We’ve probably used that header in our newsletters a half dozen times over the course of 42 years, since it’s so often applicable. So here we go again. This Friday, early morning, we head for Los Angeles, staying with friends and narrating a bit of a puppet film he’s shooting. Then on Saturday, to San Diego to prepare for our first King Lear since the Northwest tour in November, now a return engagement with San Diego Puppet Theatre, where we appeared in their festival last year.
A few days’ layover, giving us time for a visit to friends in Tucson we haven’t seen for ages, and then to Phoenix for Lear at Great Southwest Puppet Theatre. Again, some visits to old friends, and showings in Albuquerque and Taos. And then home.
Lear gets laid off a while, then returns with a bang. It’s only had a couple of showings in our immediate home, but we’re making up for that. From June 15th thru July 2nd, we’ll be performing at Main Stage West in Sebastopol. We’re truly thrilled to be there again. It’s the stage where we presented The Tempest and Drake’s Drum as well as short runs of Dream House, Survival Tips, and Hot Fudge, and it’s the ideal space for King Lear.
Local patrons may also remember Elizabeth for her role as Mary Tyrone in Long Day’s Journey into Night, though as Lear’s Fool, with a red nose, a bald wig, and a ratty attitude, she may appear somewhat different.
Our trip to the Pacific Northwest was special. A performance in Portland, jointly sponsored by Tears of Joy and Hand2Mouth theatres, in a space directly under a freeway, which actually gave us some lovely accompaniments to the storm scene. Then a packed house with the Portland State University Theatre Dept. in Monmouth, along with a workshop next day, and a chance to see a friend’s powerful staging of Sophie Treadwell’s Machinal.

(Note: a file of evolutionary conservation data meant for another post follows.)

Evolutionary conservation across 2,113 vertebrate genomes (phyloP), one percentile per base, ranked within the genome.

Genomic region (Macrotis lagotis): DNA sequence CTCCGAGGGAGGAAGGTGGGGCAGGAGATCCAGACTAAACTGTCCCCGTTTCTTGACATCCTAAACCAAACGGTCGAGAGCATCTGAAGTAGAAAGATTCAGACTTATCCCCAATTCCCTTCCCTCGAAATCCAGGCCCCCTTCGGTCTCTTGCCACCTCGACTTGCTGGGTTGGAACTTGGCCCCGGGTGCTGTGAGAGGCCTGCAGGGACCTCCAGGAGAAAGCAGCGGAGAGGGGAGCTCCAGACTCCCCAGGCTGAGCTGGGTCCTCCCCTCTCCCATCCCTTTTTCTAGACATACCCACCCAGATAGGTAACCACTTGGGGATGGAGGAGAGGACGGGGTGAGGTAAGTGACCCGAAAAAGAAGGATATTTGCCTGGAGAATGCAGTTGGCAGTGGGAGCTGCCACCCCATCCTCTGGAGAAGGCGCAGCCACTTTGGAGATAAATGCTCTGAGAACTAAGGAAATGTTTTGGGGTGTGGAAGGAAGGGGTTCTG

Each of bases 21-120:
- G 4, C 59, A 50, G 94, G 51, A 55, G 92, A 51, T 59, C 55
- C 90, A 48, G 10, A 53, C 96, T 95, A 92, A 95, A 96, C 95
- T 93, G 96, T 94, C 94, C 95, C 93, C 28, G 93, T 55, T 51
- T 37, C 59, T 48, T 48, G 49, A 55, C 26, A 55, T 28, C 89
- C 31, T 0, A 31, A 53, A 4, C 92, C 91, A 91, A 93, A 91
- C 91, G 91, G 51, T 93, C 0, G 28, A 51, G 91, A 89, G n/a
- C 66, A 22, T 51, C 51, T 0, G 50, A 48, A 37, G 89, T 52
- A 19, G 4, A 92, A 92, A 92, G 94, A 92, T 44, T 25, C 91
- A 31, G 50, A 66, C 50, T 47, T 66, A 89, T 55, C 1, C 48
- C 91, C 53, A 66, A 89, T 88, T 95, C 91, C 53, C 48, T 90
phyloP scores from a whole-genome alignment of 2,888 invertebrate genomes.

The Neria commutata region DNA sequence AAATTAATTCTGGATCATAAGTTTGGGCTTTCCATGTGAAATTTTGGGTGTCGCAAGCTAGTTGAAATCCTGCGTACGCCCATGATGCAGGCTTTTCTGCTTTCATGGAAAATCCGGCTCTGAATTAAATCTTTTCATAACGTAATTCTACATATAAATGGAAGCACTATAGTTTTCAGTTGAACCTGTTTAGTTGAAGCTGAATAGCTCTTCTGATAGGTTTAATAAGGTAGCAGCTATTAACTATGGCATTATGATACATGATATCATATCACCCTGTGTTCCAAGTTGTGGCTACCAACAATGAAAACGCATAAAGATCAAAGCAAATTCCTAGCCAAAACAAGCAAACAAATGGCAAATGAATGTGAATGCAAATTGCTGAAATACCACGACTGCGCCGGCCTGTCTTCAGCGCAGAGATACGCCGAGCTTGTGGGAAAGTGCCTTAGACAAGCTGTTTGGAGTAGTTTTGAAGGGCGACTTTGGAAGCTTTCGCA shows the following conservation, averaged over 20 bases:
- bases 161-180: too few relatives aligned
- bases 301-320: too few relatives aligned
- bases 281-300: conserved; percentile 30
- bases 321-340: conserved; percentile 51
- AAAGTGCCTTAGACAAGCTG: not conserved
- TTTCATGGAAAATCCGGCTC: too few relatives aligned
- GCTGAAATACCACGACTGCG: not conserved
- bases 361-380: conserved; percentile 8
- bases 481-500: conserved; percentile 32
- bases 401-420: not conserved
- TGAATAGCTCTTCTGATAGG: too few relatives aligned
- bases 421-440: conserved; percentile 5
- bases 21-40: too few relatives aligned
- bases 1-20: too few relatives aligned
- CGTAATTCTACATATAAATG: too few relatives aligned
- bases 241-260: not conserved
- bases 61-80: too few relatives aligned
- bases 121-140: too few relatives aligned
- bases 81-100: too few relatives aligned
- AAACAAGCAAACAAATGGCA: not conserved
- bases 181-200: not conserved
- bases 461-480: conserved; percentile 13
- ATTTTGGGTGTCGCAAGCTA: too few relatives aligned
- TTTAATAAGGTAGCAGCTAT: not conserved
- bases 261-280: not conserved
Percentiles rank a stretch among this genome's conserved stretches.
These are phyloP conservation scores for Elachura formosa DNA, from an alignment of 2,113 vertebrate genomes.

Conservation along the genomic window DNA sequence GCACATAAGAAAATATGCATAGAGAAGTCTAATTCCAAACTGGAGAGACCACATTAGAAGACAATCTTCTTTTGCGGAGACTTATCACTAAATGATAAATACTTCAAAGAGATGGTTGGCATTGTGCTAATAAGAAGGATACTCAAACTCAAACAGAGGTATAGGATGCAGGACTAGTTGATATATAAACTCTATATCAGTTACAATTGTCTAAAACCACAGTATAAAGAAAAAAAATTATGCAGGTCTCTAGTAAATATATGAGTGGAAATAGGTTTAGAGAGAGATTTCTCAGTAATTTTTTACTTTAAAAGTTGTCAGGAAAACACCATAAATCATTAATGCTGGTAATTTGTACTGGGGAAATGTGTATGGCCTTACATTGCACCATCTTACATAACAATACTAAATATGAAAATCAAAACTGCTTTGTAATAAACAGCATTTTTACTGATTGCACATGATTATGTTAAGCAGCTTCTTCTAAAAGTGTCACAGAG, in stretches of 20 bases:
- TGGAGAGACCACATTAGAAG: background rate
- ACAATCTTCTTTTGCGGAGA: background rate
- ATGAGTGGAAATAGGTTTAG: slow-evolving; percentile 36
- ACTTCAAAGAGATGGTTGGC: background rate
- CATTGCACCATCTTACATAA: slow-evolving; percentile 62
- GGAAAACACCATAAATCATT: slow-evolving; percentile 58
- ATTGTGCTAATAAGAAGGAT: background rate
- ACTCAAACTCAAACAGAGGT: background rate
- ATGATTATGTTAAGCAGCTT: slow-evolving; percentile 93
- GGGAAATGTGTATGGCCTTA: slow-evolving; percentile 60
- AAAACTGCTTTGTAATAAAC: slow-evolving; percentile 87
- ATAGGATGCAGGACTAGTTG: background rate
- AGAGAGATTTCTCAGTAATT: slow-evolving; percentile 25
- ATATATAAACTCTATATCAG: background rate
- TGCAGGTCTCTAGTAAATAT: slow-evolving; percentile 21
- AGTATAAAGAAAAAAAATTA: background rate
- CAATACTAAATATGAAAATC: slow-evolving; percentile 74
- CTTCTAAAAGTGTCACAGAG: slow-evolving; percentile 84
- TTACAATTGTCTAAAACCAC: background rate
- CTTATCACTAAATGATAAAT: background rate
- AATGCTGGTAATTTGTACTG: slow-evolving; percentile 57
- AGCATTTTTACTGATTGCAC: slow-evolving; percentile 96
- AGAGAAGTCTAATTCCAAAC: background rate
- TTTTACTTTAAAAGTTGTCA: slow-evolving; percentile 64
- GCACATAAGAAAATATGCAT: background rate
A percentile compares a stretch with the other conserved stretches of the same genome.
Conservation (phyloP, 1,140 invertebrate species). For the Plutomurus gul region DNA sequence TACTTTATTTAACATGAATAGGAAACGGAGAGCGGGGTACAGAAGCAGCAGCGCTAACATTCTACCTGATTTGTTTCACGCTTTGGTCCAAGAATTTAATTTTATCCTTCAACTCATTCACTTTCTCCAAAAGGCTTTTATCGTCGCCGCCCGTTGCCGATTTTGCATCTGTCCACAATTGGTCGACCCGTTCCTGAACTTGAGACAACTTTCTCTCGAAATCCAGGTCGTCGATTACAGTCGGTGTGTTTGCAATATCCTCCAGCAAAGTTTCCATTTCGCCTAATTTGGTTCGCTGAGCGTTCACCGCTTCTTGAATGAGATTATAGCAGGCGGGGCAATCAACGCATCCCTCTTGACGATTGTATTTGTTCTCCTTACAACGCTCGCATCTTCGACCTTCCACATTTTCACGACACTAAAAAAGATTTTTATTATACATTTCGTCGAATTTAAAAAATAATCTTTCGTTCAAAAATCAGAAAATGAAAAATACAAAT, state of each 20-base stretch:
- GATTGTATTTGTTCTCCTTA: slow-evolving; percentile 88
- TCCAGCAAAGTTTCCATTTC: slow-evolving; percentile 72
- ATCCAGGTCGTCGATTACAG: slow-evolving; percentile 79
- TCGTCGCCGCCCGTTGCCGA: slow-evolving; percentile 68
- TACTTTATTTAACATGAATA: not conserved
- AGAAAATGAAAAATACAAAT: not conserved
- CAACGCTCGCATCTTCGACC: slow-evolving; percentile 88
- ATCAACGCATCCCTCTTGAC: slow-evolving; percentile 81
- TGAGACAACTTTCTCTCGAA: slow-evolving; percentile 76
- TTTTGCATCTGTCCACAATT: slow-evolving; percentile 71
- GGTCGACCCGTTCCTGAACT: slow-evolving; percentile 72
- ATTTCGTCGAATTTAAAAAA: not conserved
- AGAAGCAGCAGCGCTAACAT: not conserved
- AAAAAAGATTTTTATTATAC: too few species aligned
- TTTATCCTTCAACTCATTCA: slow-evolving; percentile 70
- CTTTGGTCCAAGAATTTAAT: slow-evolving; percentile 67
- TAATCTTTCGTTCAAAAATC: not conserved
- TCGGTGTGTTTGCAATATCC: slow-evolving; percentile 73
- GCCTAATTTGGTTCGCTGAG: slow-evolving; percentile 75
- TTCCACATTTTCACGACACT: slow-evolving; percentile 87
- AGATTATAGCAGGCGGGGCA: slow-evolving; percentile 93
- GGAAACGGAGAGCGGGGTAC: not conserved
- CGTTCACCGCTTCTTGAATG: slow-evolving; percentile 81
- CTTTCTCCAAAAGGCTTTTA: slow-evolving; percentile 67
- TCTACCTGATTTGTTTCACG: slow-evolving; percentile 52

Then to Vashon Island, in Puget Sound, and several days’ layover in the studios of Umo and on the sweet funky island itself, and a goodly showing before heading home and into the swamp of … well, the election. Best
Best that can be said of that (solely my personal opinion, no offense intended) is that after playing King Lear about 60 times, you get kinda used to the notion of disastrous misrule—no big surprise.
New Workings Afoot…
Two weeks ago, we started work on a new piece, working title Survival. It’s a solo clown piece for Elizabeth, a kind of follow-up to her Dream House, but the clown is an amalgam of that Bozo, Lear’s Fool, and whatever unexpected personae emerge from rehearsals and whatever existential absurdities present themselves in the next six months.
The genesis of Survival, I guess, was in our sense of the pervasiveness of what I might term “Armageddon Consciousness” in our lives, not only on the news—cutting-edge ways to achieve the death of the Planet—but in sci-fi and superhero entertainments, local bulletin boards, casual conversations, you name it. There seems to be a new toxicity-of-the-week, and obviously the mood of our little deep-blue community hasn’t been lifted by recent events. Question is, how to respond?
For myself, I have a renewed appreciation for Aristophanes, the 4th Century BCE master of comedy, who wrote during the darkest days of the Peloponesian War, the beginning of the death throes of Athenian empire. He’s best known for his Lysistrata, where the women on opposite sides of the war join on a sex strike against the men, resulting in peace. Fantasy, of course. In all his plays, the satire is vicious (Socrates doesn’t fare well in The Clouds), and the endings, well, wishful thinking at best. But right now, I feel, maybe we need wishful thinking. Or maybe we need to call it something else: hope.
In our novel Realists, an impossible happy ending is engineered by the Universe’s vilest alien species. I don’t see this in any way as a betrayal of reality: some of our other work could surely win the prize for “Most Depressing.” But the same guy who wrote King Lear—a play of hideous reality—also wrote The Tempest and The Winter’s Tale—the ultimate works of renewal, hope, resurrection … and wishful thinking. We would aspire to that.
We have no set date for Survival—maybe some workshop showings in late spring, maybe summer. But I think it shows promise. We’ll be crafting it as a house-concert show, like our Gifts, workable for theatres but suited to living rooms with ten to thirty folks and wine & snacks afterwards. I’m a sucker for a glass of good wine.